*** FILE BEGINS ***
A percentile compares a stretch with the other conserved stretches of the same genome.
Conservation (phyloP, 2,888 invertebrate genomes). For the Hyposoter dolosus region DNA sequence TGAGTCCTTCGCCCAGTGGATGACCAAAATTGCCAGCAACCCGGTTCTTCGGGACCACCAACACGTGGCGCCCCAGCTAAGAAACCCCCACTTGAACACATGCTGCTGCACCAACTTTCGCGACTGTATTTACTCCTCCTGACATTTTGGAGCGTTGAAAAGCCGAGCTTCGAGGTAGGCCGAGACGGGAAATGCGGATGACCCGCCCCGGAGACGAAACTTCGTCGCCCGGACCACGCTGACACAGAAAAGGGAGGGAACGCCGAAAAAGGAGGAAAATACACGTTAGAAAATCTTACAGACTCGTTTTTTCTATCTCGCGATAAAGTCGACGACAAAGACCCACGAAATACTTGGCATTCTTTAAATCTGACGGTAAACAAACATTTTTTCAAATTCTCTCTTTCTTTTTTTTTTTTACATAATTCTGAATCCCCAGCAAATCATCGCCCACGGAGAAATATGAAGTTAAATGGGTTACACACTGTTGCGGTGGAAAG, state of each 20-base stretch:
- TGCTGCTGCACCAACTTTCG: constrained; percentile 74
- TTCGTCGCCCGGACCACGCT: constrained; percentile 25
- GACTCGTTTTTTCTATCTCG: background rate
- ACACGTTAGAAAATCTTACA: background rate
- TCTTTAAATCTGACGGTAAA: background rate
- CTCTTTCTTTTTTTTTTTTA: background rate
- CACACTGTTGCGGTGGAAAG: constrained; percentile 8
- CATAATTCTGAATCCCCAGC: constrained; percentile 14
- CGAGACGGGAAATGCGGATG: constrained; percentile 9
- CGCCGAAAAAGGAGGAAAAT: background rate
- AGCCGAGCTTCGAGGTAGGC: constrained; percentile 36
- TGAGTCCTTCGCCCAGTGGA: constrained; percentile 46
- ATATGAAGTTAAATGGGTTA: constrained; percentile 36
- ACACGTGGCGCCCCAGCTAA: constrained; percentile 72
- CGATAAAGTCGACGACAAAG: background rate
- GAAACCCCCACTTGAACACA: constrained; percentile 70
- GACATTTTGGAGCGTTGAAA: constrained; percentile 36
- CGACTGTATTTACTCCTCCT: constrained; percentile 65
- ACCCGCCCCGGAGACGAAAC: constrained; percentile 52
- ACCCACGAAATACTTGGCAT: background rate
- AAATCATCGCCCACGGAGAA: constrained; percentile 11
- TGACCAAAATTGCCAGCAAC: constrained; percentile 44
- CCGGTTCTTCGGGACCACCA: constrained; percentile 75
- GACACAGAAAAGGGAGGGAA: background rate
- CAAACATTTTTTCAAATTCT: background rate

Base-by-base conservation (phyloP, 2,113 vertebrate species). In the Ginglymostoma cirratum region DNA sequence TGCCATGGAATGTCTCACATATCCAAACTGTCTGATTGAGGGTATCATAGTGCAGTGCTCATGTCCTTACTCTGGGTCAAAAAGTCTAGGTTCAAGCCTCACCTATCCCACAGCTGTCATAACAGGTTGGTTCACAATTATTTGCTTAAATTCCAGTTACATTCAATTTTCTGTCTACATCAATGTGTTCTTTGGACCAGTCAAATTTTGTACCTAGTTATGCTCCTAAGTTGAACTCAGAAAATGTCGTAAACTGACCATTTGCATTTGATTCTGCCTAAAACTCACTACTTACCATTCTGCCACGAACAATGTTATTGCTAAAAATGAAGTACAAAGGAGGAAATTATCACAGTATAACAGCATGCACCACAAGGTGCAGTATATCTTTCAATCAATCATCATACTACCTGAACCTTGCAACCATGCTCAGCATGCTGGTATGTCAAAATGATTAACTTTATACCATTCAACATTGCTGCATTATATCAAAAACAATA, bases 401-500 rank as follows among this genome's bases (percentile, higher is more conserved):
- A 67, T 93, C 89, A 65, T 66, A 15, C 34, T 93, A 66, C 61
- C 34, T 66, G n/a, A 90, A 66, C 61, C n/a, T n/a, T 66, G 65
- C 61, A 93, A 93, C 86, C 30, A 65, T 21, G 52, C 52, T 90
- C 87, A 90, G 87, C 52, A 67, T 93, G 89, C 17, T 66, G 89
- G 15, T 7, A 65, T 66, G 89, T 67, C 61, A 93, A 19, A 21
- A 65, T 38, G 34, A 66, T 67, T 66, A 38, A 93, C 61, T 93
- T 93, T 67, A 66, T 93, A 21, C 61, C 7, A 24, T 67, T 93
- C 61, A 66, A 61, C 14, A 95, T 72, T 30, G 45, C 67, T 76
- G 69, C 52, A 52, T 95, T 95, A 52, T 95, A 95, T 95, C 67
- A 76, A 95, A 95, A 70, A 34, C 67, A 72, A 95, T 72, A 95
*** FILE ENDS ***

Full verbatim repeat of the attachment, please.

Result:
A percentile compares a stretch with the other conserved stretches of the same genome.
Conservation (phyloP, 2,888 invertebrate genomes). For the Hyposoter dolosus region DNA sequence TGAGTCCTTCGCCCAGTGGATGACCAAAATTGCCAGCAACCCGGTTCTTCGGGACCACCAACACGTGGCGCCCCAGCTAAGAAACCCCCACTTGAACACATGCTGCTGCACCAACTTTCGCGACTGTATTTACTCCTCCTGACATTTTGGAGCGTTGAAAAGCCGAGCTTCGAGGTAGGCCGAGACGGGAAATGCGGATGACCCGCCCCGGAGACGAAACTTCGTCGCCCGGACCACGCTGACACAGAAAAGGGAGGGAACGCCGAAAAAGGAGGAAAATACACGTTAGAAAATCTTACAGACTCGTTTTTTCTATCTCGCGATAAAGTCGACGACAAAGACCCACGAAATACTTGGCATTCTTTAAATCTGACGGTAAACAAACATTTTTTCAAATTCTCTCTTTCTTTTTTTTTTTTACATAATTCTGAATCCCCAGCAAATCATCGCCCACGGAGAAATATGAAGTTAAATGGGTTACACACTGTTGCGGTGGAAAG, state of each 20-base stretch:
- TGCTGCTGCACCAACTTTCG: constrained; percentile 74
- TTCGTCGCCCGGACCACGCT: constrained; percentile 25
- GACTCGTTTTTTCTATCTCG: background rate
- ACACGTTAGAAAATCTTACA: background rate
- TCTTTAAATCTGACGGTAAA: background rate
- CTCTTTCTTTTTTTTTTTTA: background rate
- CACACTGTTGCGGTGGAAAG: constrained; percentile 8
- CATAATTCTGAATCCCCAGC: constrained; percentile 14
- CGAGACGGGAAATGCGGATG: constrained; percentile 9
- CGCCGAAAAAGGAGGAAAAT: background rate
- AGCCGAGCTTCGAGGTAGGC: constrained; percentile 36
- TGAGTCCTTCGCCCAGTGGA: constrained; percentile 46
- ATATGAAGTTAAATGGGTTA: constrained; percentile 36
- ACACGTGGCGCCCCAGCTAA: constrained; percentile 72
- CGATAAAGTCGACGACAAAG: background rate
- GAAACCCCCACTTGAACACA: constrained; percentile 70
- GACATTTTGGAGCGTTGAAA: constrained; percentile 36
- CGACTGTATTTACTCCTCCT: constrained; percentile 65
- ACCCGCCCCGGAGACGAAAC: constrained; percentile 52
- ACCCACGAAATACTTGGCAT: background rate
- AAATCATCGCCCACGGAGAA: constrained; percentile 11
- TGACCAAAATTGCCAGCAAC: constrained; percentile 44
- CCGGTTCTTCGGGACCACCA: constrained; percentile 75
- GACACAGAAAAGGGAGGGAA: background rate
- CAAACATTTTTTCAAATTCT: background rate

Base-by-base conservation (phyloP, 2,113 vertebrate species). In the Ginglymostoma cirratum region DNA sequence TGCCATGGAATGTCTCACATATCCAAACTGTCTGATTGAGGGTATCATAGTGCAGTGCTCATGTCCTTACTCTGGGTCAAAAAGTCTAGGTTCAAGCCTCACCTATCCCACAGCTGTCATAACAGGTTGGTTCACAATTATTTGCTTAAATTCCAGTTACATTCAATTTTCTGTCTACATCAATGTGTTCTTTGGACCAGTCAAATTTTGTACCTAGTTATGCTCCTAAGTTGAACTCAGAAAATGTCGTAAACTGACCATTTGCATTTGATTCTGCCTAAAACTCACTACTTACCATTCTGCCACGAACAATGTTATTGCTAAAAATGAAGTACAAAGGAGGAAATTATCACAGTATAACAGCATGCACCACAAGGTGCAGTATATCTTTCAATCAATCATCATACTACCTGAACCTTGCAACCATGCTCAGCATGCTGGTATGTCAAAATGATTAACTTTATACCATTCAACATTGCTGCATTATATCAAAAACAATA, bases 401-500 rank as follows among this genome's bases (percentile, higher is more conserved):
- A 67, T 93, C 89, A 65, T 66, A 15, C 34, T 93, A 66, C 61
- C 34, T 66, G n/a, A 90, A 66, C 61, C n/a, T n/a, T 66, G 65
- C 61, A 93, A 93, C 86, C 30, A 65, T 21, G 52, C 52, T 90
- C 87, A 90, G 87, C 52, A 67, T 93, G 89, C 17, T 66, G 89
- G 15, T 7, A 65, T 66, G 89, T 67, C 61, A 93, A 19, A 21
- A 65, T 38, G 34, A 66, T 67, T 66, A 38, A 93, C 61, T 93
- T 93, T 67, A 66, T 93, A 21, C 61, C 7, A 24, T 67, T 93
- C 61, A 66, A 61, C 14, A 95, T 72, T 30, G 45, C 67, T 76
- G 69, C 52, A 52, T 95, T 95, A 52, T 95, A 95, T 95, C 67
- A 76, A 95, A 95, A 70, A 34, C 67, A 72, A 95, T 72, A 95